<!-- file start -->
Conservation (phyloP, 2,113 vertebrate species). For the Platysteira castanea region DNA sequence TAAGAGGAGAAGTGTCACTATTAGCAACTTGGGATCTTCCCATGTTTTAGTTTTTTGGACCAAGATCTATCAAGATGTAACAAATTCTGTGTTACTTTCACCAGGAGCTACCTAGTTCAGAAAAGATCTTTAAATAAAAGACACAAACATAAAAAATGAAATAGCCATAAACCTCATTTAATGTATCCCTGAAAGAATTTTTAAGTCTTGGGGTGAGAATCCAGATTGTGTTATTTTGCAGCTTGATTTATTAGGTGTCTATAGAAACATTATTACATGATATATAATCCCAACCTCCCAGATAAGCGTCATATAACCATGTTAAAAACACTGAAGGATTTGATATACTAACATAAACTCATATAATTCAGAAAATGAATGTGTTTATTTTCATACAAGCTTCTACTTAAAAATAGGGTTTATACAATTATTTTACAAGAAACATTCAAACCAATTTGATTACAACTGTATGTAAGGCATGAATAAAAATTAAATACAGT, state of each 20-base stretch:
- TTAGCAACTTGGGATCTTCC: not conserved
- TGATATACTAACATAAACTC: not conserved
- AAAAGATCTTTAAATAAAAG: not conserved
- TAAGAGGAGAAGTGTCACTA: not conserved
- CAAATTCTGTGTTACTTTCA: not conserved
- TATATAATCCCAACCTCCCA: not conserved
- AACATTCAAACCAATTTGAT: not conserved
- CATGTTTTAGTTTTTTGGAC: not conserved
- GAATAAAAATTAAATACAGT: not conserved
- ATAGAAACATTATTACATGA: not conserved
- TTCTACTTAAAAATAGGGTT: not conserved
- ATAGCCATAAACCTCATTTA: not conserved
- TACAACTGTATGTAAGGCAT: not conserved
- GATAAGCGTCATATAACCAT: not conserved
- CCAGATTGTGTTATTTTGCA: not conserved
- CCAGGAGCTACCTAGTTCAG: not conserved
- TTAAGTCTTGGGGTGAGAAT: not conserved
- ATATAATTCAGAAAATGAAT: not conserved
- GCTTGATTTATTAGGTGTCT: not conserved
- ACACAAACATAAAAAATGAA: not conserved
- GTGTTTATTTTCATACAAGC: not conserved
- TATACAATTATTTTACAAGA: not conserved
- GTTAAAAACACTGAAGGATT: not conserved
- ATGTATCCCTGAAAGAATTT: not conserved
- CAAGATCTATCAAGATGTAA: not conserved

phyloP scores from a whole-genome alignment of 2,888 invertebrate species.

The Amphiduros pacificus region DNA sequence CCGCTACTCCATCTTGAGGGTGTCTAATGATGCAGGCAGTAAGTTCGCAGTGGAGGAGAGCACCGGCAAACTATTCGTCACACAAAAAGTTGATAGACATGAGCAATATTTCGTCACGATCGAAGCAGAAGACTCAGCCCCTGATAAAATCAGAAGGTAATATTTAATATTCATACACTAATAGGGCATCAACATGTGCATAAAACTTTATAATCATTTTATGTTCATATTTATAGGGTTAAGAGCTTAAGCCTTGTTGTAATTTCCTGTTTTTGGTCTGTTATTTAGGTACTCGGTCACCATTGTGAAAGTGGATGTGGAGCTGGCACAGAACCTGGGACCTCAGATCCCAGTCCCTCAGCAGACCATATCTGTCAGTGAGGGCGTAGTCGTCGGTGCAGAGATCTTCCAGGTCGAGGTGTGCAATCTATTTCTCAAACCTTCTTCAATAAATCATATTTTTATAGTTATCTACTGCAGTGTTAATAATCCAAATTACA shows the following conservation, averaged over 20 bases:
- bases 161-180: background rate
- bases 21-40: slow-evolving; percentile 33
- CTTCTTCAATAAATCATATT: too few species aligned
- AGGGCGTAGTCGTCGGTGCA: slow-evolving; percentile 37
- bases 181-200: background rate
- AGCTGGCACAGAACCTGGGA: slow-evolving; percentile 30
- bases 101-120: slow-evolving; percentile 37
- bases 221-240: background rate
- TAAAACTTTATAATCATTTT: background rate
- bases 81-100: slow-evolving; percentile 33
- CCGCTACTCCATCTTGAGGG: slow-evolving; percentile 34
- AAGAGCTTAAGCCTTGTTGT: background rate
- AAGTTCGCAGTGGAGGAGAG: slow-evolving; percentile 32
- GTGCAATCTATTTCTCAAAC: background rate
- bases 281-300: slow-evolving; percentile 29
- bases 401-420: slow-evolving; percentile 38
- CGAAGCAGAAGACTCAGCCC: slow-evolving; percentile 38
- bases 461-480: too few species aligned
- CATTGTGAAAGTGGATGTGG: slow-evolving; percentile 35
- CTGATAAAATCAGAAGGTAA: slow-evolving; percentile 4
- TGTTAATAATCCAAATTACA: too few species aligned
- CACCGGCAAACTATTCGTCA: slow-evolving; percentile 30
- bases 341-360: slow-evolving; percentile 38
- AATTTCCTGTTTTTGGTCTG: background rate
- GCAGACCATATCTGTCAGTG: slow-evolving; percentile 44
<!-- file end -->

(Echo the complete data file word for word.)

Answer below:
Conservation (phyloP, 2,113 vertebrate species). For the Platysteira castanea region DNA sequence TAAGAGGAGAAGTGTCACTATTAGCAACTTGGGATCTTCCCATGTTTTAGTTTTTTGGACCAAGATCTATCAAGATGTAACAAATTCTGTGTTACTTTCACCAGGAGCTACCTAGTTCAGAAAAGATCTTTAAATAAAAGACACAAACATAAAAAATGAAATAGCCATAAACCTCATTTAATGTATCCCTGAAAGAATTTTTAAGTCTTGGGGTGAGAATCCAGATTGTGTTATTTTGCAGCTTGATTTATTAGGTGTCTATAGAAACATTATTACATGATATATAATCCCAACCTCCCAGATAAGCGTCATATAACCATGTTAAAAACACTGAAGGATTTGATATACTAACATAAACTCATATAATTCAGAAAATGAATGTGTTTATTTTCATACAAGCTTCTACTTAAAAATAGGGTTTATACAATTATTTTACAAGAAACATTCAAACCAATTTGATTACAACTGTATGTAAGGCATGAATAAAAATTAAATACAGT, state of each 20-base stretch:
- TTAGCAACTTGGGATCTTCC: not conserved
- TGATATACTAACATAAACTC: not conserved
- AAAAGATCTTTAAATAAAAG: not conserved
- TAAGAGGAGAAGTGTCACTA: not conserved
- CAAATTCTGTGTTACTTTCA: not conserved
- TATATAATCCCAACCTCCCA: not conserved
- AACATTCAAACCAATTTGAT: not conserved
- CATGTTTTAGTTTTTTGGAC: not conserved
- GAATAAAAATTAAATACAGT: not conserved
- ATAGAAACATTATTACATGA: not conserved
- TTCTACTTAAAAATAGGGTT: not conserved
- ATAGCCATAAACCTCATTTA: not conserved
- TACAACTGTATGTAAGGCAT: not conserved
- GATAAGCGTCATATAACCAT: not conserved
- CCAGATTGTGTTATTTTGCA: not conserved
- CCAGGAGCTACCTAGTTCAG: not conserved
- TTAAGTCTTGGGGTGAGAAT: not conserved
- ATATAATTCAGAAAATGAAT: not conserved
- GCTTGATTTATTAGGTGTCT: not conserved
- ACACAAACATAAAAAATGAA: not conserved
- GTGTTTATTTTCATACAAGC: not conserved
- TATACAATTATTTTACAAGA: not conserved
- GTTAAAAACACTGAAGGATT: not conserved
- ATGTATCCCTGAAAGAATTT: not conserved
- CAAGATCTATCAAGATGTAA: not conserved

phyloP scores from a whole-genome alignment of 2,888 invertebrate species.

The Amphiduros pacificus region DNA sequence CCGCTACTCCATCTTGAGGGTGTCTAATGATGCAGGCAGTAAGTTCGCAGTGGAGGAGAGCACCGGCAAACTATTCGTCACACAAAAAGTTGATAGACATGAGCAATATTTCGTCACGATCGAAGCAGAAGACTCAGCCCCTGATAAAATCAGAAGGTAATATTTAATATTCATACACTAATAGGGCATCAACATGTGCATAAAACTTTATAATCATTTTATGTTCATATTTATAGGGTTAAGAGCTTAAGCCTTGTTGTAATTTCCTGTTTTTGGTCTGTTATTTAGGTACTCGGTCACCATTGTGAAAGTGGATGTGGAGCTGGCACAGAACCTGGGACCTCAGATCCCAGTCCCTCAGCAGACCATATCTGTCAGTGAGGGCGTAGTCGTCGGTGCAGAGATCTTCCAGGTCGAGGTGTGCAATCTATTTCTCAAACCTTCTTCAATAAATCATATTTTTATAGTTATCTACTGCAGTGTTAATAATCCAAATTACA shows the following conservation, averaged over 20 bases:
- bases 161-180: background rate
- bases 21-40: slow-evolving; percentile 33
- CTTCTTCAATAAATCATATT: too few species aligned
- AGGGCGTAGTCGTCGGTGCA: slow-evolving; percentile 37
- bases 181-200: background rate
- AGCTGGCACAGAACCTGGGA: slow-evolving; percentile 30
- bases 101-120: slow-evolving; percentile 37
- bases 221-240: background rate
- TAAAACTTTATAATCATTTT: background rate
- bases 81-100: slow-evolving; percentile 33
- CCGCTACTCCATCTTGAGGG: slow-evolving; percentile 34
- AAGAGCTTAAGCCTTGTTGT: background rate
- AAGTTCGCAGTGGAGGAGAG: slow-evolving; percentile 32
- GTGCAATCTATTTCTCAAAC: background rate
- bases 281-300: slow-evolving; percentile 29
- bases 401-420: slow-evolving; percentile 38
- CGAAGCAGAAGACTCAGCCC: slow-evolving; percentile 38
- bases 461-480: too few species aligned
- CATTGTGAAAGTGGATGTGG: slow-evolving; percentile 35
- CTGATAAAATCAGAAGGTAA: slow-evolving; percentile 4
- TGTTAATAATCCAAATTACA: too few species aligned
- CACCGGCAAACTATTCGTCA: slow-evolving; percentile 30
- bases 341-360: slow-evolving; percentile 38
- AATTTCCTGTTTTTGGTCTG: background rate
- GCAGACCATATCTGTCAGTG: slow-evolving; percentile 44